The Master’s mind ultimately developed unlimited love for God, devout faith, and dependence on the Creator of the universe as “the Goal, the Support, the Lord, the Witness, the Abode, the Refuge, and the Friend” (Gita 9:18). Because of this he established a loving relationship with the Divine Mother and felt Her presence always. Furthermore, he had proof that a true aspirant experiences God’s constant presence through childlike dependence on the mother. That blessed one always hears God’s sweet message and always travels fearlessly in this world protected by His powerful hands. Now the Master’s mind became fully accustomed to performing all actions, big or small, at the command or prompting of the Divine Mother.
One may ask: Why did the Master continue practicing sadhana even after attaining the constant presence of the Divine Mother, the Cause of the Universe? An aspirant practices meditation and austerities in order to realize God, but what is the need for sadhana if one looks upon Him as a close relative? Previously we answered this question from one point of view; now we shall address it in a different way. As we listened to the Master’s story of his sadhana, the same question arose in our minds. We did not hesitate to ask him about it. The Master said in reply: “One who lives near the sea sometimes has a desire to find out how many pearls are hidden in the ocean depths. Similarly, after realizing the Divine Mother and being constantly near Her, I thought that I should see Her multiple forms. If I had a desire to see Her in a particular way, I would importune Her with a longing heart. Then the gracious Mother would supply whatever was necessary to experience that form, make me practice that sadhana, and reveal Herself to me accordingly. Thus, I practiced sadhanas belonging to various paths.”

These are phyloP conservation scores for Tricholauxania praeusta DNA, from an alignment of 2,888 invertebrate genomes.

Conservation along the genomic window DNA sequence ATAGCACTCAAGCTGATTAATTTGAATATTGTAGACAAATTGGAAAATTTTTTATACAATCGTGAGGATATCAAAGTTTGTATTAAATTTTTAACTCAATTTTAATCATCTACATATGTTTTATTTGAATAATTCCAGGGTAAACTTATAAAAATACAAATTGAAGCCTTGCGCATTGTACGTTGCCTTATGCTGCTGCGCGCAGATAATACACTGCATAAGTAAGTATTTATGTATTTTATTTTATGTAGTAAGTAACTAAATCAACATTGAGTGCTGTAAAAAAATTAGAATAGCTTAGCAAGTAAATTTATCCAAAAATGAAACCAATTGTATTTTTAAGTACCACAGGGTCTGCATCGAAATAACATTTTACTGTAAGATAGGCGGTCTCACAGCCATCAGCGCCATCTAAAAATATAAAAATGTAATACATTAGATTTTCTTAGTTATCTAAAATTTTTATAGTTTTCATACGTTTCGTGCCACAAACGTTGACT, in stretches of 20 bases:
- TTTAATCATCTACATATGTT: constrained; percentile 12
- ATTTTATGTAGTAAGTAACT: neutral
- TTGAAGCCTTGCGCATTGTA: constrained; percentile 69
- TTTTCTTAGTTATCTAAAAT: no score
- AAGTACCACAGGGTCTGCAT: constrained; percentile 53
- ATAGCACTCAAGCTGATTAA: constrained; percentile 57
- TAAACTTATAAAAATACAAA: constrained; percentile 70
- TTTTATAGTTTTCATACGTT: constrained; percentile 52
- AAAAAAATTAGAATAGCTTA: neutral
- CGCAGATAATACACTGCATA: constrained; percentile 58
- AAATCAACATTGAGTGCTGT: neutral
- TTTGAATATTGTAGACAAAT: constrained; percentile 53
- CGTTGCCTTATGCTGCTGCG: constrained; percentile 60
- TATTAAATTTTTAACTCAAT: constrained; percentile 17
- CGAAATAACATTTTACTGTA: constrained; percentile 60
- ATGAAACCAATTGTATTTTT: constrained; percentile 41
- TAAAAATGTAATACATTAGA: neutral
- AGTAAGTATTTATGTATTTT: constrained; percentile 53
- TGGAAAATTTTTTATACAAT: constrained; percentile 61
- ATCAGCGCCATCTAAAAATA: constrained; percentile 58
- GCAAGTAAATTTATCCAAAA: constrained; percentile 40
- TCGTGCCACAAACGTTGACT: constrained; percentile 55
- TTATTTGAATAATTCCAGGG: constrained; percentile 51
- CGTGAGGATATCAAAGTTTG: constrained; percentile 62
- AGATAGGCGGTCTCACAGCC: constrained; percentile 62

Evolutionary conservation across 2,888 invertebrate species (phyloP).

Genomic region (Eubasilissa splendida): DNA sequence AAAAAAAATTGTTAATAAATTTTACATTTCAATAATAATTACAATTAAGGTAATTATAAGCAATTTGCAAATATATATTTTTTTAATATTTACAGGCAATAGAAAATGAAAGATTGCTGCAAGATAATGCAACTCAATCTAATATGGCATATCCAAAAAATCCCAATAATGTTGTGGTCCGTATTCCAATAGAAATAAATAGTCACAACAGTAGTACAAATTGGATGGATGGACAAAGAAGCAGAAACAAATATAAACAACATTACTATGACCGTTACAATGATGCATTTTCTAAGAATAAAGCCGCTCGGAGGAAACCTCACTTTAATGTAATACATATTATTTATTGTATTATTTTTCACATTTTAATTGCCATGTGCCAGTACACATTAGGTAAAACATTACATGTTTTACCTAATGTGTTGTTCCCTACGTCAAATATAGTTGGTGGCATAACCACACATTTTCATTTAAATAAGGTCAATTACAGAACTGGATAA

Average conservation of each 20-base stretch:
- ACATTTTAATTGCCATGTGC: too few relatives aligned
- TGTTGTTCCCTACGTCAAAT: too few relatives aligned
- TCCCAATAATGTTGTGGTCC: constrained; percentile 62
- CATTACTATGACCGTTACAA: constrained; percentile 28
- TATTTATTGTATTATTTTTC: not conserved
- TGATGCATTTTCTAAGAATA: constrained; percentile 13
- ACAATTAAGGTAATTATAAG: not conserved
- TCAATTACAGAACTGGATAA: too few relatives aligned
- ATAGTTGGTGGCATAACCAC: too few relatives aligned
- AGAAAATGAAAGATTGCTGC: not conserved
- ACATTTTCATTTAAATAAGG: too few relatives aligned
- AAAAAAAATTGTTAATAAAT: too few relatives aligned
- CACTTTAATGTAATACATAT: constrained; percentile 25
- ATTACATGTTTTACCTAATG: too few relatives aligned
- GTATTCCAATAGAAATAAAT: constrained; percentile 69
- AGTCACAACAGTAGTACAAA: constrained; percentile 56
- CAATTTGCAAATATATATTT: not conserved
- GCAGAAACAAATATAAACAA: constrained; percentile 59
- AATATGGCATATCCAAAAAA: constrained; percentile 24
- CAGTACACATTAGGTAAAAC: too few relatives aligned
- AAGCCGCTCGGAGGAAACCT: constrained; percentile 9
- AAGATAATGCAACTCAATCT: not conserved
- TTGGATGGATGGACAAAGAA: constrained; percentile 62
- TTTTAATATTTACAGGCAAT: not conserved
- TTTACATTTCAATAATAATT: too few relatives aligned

(From page 304, Vol. II, Ch.15, Subtitles 1(4)-2)
In Sri Ramakrishna’s life can be found a synthesis of four yogas: karma, jnana, bhakti, and raja. And the philosophies of the three main schools of Vedanta—dualism, qualified nondualism, and nondualism—were blended in his teachings. He lived his life at the cross roads where many religious sects of India met. He never spoke a harsh word against anyone’s faith. He was so all-embracing that members of every sect thought that he was one of them. His all-encompassing love and compassion transcended all sectarian narrowness and bigotry.
Truly, Sri Ramakrishna’s life is a bridge between the ancient and the modern, between the East and the West. Five of his monastic disciples came to the West carrying the universal message of Sri Ramakrishna and Vedanta. Swami Vivekananda, the Master’s foremost disciple, said: “This is the message of Sri Ramakrishna to the modern world: ‘Do not care for doctrines; do not care for dogmas, or sects, or churches, or temples. They count for little compared with the essence of existence in each man, which is spirituality; and the more this is developed in a man, the more powerful is he for good. Earn that first, acquire that, and criticize no one, for all doctrines and creeds have some good in them. Show by your lives that religion does not mean words, or names or sects, but that it means spiritual realization.’”
(From Page 7, Translator’s Notes)